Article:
How long does your organization retain customer, employee, and sensitive corporate data, and how do you go about disposing of it? In the absence of explicit regulatory mandates, when and how to delete different types of records and personal data can become a tug-of-war between line-of-business, legal, and security teams.

There are consequences of improper deletion and disposal, as well as excessive retention. In Italy, telecommunications company TIM received a fine of €27.8 million for retaining customer information for too long, among other GDPR violations. Paper records also need to be considered, along with decommissioning of equipment containing sensitive informationWalgreens reached a settlement of $3.5 million for improper waste disposal and regularly discarding customers’ personal information without shredding the documentsMorgan Stanley was fined $60 million for improper disposal of personal data related to its data decommissioning practices.

Challenges Abound

In the event of a breach, you want the smallest possible amount of data available to threat actors. On the other hand, deleting data prematurely can land you in hot water with regulators if you run afoul of compliance requirements. It can also hinder efforts to innovate with data or put gaps into an organization’s corporate memory.

Keeping track of where your data spreads when you have some employees working from home and some from the office is another challenge many organizations face, especially in the aftermath of COVID-19. And data also exists in many places — on devices, databases, content management systems, data lakes, and more — in many formats (some digital and some physical, such as paper).

Let’s Move Forward 

You need a retention and deletion strategy that fits the needs of your business, balancing data protection, privacy, and records retention requirementsThis requires cross-functional collaboration, an understanding of your retention and deletion obligations, and technology and services offerings available to support these efforts.

Participate In The Research

This upcoming research will explore a range of challenges and approaches related to retention, deletion, and secure disposal of data — both structured and unstructured. Here’s a sampling of key questions we aim to address:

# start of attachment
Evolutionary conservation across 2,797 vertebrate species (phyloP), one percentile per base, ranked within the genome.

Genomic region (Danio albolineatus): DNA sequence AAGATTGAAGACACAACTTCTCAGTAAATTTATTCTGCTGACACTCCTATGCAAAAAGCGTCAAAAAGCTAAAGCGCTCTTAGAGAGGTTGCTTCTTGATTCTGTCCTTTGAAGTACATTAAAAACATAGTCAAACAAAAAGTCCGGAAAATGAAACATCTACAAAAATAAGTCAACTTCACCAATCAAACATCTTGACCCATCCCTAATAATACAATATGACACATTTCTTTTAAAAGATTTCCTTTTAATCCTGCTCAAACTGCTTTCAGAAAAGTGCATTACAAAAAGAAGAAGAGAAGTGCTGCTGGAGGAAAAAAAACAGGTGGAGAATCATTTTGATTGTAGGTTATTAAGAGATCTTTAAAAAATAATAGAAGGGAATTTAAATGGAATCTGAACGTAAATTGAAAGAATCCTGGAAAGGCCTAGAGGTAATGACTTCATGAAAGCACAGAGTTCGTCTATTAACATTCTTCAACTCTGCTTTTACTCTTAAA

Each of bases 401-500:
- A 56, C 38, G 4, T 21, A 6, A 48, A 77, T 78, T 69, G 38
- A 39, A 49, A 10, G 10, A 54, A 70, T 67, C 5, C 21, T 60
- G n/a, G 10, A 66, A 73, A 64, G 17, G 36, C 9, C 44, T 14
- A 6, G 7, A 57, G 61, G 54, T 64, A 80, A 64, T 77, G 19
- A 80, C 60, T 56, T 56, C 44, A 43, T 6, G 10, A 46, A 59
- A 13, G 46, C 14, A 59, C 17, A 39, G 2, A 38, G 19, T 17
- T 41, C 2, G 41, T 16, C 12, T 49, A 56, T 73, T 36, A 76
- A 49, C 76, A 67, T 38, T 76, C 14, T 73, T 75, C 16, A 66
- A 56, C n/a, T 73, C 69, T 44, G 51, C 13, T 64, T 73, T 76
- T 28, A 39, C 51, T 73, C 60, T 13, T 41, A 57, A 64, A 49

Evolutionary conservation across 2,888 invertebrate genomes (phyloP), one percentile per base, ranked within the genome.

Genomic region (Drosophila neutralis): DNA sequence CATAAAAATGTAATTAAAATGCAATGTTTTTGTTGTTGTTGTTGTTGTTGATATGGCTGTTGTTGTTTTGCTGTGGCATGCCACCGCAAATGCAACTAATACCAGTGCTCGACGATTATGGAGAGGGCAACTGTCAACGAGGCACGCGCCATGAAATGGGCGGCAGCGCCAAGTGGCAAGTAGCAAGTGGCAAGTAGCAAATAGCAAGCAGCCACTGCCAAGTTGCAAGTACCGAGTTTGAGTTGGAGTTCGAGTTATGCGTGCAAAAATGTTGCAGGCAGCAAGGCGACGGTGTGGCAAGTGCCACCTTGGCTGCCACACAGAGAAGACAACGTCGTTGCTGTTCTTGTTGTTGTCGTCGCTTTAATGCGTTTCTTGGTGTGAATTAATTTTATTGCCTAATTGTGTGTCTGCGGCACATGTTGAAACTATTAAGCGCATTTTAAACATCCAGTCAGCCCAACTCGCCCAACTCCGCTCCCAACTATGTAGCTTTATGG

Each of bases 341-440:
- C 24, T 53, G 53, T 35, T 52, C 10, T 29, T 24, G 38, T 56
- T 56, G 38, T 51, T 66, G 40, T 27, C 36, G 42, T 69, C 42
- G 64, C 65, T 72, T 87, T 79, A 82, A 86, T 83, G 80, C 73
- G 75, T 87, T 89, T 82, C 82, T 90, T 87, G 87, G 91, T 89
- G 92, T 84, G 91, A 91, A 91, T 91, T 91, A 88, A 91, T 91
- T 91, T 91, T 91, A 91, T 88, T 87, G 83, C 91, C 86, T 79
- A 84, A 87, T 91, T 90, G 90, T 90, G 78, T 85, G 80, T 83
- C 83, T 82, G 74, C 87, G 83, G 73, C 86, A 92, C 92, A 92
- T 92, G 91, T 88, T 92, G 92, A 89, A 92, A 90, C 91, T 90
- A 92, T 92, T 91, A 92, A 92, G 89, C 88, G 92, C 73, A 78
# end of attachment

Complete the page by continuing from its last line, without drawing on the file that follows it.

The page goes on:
• Retention schedules.When should an organization delete different types of data when no regulatory guidance exists? If regulatory guidance governs your retention schedules, how do you ensure compliance? How should internal stakeholders resolve differences of opinion about retention?
  • Remote work and office closures.Remote work is here to stay for many organizations. What deletion challenges arise in the context of remote work? What about the disposal of physical (paper) documents in the event of a permanent office closure?
  • Defensible deletion.Proactive disposal of customer data you no longer need can reduce the impact of a breach, but deleting organizational data can also facilitate avoiding consequences for mistakes and wrongdoing. Who are you protecting when you delete records?
  • Deleting structured vs. unstructured data.How does your organization approach deletion for structured data like that in databases versus unstructured data like content in documents and files?
  • Deleting data from the cloud.Does your cloud hosting provider have appropriate deletion capabilities for the data you store in the cloud? When do you delete data from the cloud? How do cloud application providers assure their clients that data is gone?

Drop us a note if this is a topic that you have an interest in chatting about over a 30-minute research call. Whether you’re tasked with addressing these issues within your organization and need to vent about challenges, feel you’ve successfully addressed these issues and want to share how, or are a provider of technology or services that can help (and share how you’ve helped your customers), we’d love to connect with you soon!

(written with Isabelle Raposo, research associate at Forrester)